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“Your personal privacy should not be the cost of using mobile apps, but all too often it is,” said Attorney General Harris in a statement.
Mobile apps have gone without much regulation for some time, but Harris wants to bring them in line with the “California Online Privacy Protection Act,” which requires commercial websites, including mobile sites, to post privacy policies. The policy should be viewable before downloading an app, as opposed to after, when an app has already been opened.
This means app marketplaces will need to have a separate area for each application to show that particular company’s privacy statement and any other information it would like to disclose. This was already recommended by the Federal Trade Commission in a study on parents, privacy, and downloading apps for children.
Users will also soon be supplied avenues to report companies who are not following the agreement. Those found in violation could be prosecuted under California’s Unfair Competition Law or its False Advertising Law.
In the last few weeks, social photo-app Path spurred a conversation around mobile privacy when a developer found it transferring people’s address books to its servers. Soon after, a number of other companies were discovered doing the same thing, including Facebook, Twitter, Instagram, Foursquare and others. Apple released a statement saying these companies were in violation of its guidelines. Explicit prior permission is required in order to transfer such information, though it doesn’t specify the need to encrypt it.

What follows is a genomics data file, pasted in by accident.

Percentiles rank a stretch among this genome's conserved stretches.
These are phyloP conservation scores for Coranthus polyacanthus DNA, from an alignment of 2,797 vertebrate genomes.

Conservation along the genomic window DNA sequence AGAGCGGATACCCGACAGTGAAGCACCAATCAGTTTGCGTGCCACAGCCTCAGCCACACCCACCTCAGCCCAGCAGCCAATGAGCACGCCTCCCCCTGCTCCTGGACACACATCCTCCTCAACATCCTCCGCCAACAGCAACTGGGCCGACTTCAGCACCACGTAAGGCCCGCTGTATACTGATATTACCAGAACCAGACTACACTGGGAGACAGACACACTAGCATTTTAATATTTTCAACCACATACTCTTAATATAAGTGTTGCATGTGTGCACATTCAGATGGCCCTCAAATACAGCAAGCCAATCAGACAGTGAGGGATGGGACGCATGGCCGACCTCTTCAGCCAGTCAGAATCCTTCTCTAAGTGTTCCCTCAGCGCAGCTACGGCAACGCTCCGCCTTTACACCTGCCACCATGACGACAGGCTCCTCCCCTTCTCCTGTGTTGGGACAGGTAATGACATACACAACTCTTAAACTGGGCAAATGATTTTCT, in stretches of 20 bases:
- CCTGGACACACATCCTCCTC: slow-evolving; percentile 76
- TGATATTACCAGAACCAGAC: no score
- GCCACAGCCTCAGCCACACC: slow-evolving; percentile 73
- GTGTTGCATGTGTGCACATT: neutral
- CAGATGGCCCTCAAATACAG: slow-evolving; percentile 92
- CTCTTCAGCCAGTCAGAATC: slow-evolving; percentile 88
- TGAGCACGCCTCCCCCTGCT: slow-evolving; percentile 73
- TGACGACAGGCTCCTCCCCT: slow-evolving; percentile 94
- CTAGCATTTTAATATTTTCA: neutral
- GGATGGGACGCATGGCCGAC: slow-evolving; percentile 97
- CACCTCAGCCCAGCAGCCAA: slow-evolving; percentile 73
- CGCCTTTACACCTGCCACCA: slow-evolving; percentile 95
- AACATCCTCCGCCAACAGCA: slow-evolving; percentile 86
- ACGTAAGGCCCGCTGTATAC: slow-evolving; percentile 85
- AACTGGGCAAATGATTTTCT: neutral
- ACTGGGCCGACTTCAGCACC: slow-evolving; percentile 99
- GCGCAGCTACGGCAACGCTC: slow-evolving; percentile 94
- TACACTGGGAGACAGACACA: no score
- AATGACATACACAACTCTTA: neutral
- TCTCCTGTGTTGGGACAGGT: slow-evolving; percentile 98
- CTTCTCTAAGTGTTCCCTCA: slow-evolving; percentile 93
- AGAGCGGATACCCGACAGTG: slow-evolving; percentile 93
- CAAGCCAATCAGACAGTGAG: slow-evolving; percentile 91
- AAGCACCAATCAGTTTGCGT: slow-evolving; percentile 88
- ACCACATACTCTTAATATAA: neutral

The guideline reads, “Apps cannot transmit data about a user without obtaining the user’s prior permission and providing the user with access to information about how and where the data will be used.”
With this new agreement, companies like Apple must go beyond just setting guidelines. Now, they must require the more than 50,000 app developers currently active in their platforms to create privacy policies, in addition to any newcomers. Currently, the companies are working to deploy the agreement’s guidelines across their mobile app ecosystems.
Attorney General Harris will meet again with these mobile leaders in six months to consider more ways of making mobile privacy more transparent.
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App store photo via Shutterstock